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Thu Jan 28, 2016, 05:42 AM


Why understanding gut reactions is key to building powerful movements

when you are living with IBS, this headline is a "groaner" of innuendo!


Many protesters are driven by their emotions, including anger at injustice and sympathy for victims of oppression. Acts of resistance, such as by Rosa Parks in Montgomery, Alabama in December 1955, can trigger an outpouring of support. Yet, at other times, people are acquiescent to injustice. What happened to their emotional responses?

Insight into the role of emotions in nonviolent action can be obtained from studies by psychologist Jonathan Haidt and colleagues into “moral foundations.” These are six basic factors that shape human judgments about good and bad: care, fairness, liberty, loyalty, authority and sanctity. These have great relevance to activists.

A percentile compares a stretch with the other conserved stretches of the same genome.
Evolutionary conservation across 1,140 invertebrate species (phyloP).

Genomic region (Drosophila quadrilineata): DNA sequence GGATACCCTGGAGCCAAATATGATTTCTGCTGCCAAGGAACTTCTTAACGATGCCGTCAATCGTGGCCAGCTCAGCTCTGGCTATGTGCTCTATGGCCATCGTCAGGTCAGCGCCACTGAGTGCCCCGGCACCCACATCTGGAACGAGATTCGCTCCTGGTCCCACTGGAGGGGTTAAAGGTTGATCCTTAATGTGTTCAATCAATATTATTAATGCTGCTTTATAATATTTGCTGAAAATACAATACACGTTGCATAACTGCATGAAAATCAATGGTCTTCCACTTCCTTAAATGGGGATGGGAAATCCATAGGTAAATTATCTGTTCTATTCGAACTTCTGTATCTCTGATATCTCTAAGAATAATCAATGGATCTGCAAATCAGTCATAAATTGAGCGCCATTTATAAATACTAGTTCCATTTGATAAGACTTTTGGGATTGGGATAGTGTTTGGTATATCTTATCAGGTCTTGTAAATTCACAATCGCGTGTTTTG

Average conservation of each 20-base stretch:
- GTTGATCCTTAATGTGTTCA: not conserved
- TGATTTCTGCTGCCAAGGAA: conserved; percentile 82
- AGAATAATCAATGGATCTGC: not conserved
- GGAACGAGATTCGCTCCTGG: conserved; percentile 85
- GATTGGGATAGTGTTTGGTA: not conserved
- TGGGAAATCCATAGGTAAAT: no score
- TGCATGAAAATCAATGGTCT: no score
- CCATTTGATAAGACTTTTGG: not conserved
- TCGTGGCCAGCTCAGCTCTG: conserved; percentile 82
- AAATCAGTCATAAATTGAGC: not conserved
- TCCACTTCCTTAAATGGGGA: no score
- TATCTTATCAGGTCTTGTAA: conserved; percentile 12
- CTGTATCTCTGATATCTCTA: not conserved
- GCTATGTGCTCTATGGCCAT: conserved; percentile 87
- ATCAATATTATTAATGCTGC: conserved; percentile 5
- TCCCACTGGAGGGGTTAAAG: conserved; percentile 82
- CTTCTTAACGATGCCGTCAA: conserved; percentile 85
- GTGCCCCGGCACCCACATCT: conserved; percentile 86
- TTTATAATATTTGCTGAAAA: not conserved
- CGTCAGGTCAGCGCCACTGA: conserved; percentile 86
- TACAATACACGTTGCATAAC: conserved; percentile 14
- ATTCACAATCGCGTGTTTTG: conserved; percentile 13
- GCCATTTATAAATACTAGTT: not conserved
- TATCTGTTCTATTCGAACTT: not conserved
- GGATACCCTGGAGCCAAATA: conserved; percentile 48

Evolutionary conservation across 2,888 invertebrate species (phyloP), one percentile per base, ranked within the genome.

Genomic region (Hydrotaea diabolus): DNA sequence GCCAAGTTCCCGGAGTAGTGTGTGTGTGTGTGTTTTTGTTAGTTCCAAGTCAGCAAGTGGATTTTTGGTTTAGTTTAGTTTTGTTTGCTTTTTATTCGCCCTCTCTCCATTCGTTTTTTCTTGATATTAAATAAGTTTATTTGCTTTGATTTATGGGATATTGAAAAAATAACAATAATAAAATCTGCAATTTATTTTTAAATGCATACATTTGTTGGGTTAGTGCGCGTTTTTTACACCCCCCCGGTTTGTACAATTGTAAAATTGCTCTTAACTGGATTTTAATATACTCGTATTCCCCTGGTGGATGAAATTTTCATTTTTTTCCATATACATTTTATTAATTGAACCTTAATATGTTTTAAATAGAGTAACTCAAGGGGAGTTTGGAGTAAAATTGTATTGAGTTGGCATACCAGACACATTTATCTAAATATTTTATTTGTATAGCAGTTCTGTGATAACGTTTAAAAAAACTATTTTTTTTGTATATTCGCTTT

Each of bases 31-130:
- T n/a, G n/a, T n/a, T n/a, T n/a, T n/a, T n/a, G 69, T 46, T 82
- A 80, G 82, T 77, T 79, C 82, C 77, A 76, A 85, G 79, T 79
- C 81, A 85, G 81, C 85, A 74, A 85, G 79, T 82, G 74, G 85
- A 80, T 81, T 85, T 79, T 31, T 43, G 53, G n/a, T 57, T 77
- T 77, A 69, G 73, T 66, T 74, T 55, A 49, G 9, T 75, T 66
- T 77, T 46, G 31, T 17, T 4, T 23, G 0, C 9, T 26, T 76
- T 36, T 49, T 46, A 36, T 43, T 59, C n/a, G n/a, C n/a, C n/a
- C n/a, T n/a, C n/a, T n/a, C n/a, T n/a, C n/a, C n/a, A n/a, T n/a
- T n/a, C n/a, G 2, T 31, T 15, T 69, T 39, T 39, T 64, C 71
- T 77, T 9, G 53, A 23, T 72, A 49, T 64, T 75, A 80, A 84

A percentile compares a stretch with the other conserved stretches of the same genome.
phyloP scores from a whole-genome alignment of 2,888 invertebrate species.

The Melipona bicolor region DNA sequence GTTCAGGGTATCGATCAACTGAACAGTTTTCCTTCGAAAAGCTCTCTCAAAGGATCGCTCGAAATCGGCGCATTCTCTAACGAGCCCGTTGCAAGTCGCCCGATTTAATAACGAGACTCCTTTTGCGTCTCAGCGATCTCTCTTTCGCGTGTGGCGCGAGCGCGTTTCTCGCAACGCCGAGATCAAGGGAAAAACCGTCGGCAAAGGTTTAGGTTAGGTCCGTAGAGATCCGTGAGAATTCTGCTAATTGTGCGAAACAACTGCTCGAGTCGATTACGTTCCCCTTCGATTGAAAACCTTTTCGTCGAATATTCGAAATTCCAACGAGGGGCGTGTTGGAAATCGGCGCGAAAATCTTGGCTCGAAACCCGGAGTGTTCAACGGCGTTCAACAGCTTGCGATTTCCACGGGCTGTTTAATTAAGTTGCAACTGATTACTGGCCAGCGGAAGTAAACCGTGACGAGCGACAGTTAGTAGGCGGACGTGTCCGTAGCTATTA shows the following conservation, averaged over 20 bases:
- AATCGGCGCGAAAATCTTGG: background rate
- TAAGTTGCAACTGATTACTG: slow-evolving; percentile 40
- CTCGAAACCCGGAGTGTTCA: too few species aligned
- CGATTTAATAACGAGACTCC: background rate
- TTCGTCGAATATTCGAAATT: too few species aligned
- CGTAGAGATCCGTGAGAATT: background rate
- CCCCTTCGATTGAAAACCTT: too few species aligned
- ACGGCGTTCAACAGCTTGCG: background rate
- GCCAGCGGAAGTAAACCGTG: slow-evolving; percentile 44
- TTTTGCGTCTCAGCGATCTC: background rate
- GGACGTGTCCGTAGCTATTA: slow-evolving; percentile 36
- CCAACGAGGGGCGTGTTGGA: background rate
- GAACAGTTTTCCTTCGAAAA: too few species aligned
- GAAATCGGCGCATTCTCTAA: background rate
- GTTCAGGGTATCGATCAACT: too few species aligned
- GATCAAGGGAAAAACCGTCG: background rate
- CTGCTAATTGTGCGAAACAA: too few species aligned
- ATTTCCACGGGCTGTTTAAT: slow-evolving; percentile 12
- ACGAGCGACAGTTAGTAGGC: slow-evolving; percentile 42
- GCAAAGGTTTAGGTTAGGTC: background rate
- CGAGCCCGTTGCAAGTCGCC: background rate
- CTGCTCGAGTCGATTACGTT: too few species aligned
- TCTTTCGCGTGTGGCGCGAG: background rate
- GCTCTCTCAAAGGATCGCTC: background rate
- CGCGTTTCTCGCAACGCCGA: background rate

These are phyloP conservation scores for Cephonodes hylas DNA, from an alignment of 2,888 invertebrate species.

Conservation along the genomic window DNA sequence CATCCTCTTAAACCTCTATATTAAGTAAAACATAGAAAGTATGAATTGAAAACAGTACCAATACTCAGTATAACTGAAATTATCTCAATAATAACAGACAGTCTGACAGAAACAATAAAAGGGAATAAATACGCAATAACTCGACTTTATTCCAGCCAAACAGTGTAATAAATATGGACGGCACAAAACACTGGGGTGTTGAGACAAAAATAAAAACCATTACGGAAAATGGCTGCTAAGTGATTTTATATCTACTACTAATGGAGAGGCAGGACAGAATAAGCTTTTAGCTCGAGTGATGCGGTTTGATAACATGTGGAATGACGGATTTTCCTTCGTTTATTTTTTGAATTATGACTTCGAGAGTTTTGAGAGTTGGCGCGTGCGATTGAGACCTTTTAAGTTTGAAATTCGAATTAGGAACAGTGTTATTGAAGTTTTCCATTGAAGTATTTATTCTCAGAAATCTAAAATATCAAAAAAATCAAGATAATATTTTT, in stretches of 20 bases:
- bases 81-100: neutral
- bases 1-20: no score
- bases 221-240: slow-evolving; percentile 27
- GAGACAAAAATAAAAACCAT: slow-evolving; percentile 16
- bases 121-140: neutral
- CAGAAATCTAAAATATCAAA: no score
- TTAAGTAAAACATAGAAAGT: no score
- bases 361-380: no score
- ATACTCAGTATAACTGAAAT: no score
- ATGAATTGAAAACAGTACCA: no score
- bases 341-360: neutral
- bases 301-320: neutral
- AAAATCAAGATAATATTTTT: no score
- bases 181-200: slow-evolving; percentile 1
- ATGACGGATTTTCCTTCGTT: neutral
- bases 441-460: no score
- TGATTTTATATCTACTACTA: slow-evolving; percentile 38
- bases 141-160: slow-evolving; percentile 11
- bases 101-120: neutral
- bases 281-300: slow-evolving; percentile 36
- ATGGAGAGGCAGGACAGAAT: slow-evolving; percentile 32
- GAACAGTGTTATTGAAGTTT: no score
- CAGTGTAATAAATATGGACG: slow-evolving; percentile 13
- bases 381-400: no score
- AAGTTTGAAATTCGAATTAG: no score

Here I will first describe Haidt’s perspective on the operation of the human mind. Then I will examine each of the six moral foundations for relevance to nonviolent action.

Our two minds

Most people think they have a single mind, the one we recognize every day when we think. However, Haidt, like other psychologists, subscribes to the view that humans have two minds. One, the intuitive mind, usually operates without conscious awareness, and is automatic and high-capacity. For example, if you notice a dark moving spot in your visual field, you don’t have time to consciously calculate its speed and direction; instead, you instinctively duck to avoid the rock. The second, higher-order human mind, the rational mind, is slow, careful and requires more effort.

In practice, people often make a decision about right and wrong based on their gut reactions, using the intuitive mind, and then use their rational mind to produce a rationalization for the decision. Haidt developed some ingenious scenarios that would cause perplexity, because people had an intuitive response but no rational justification for it.


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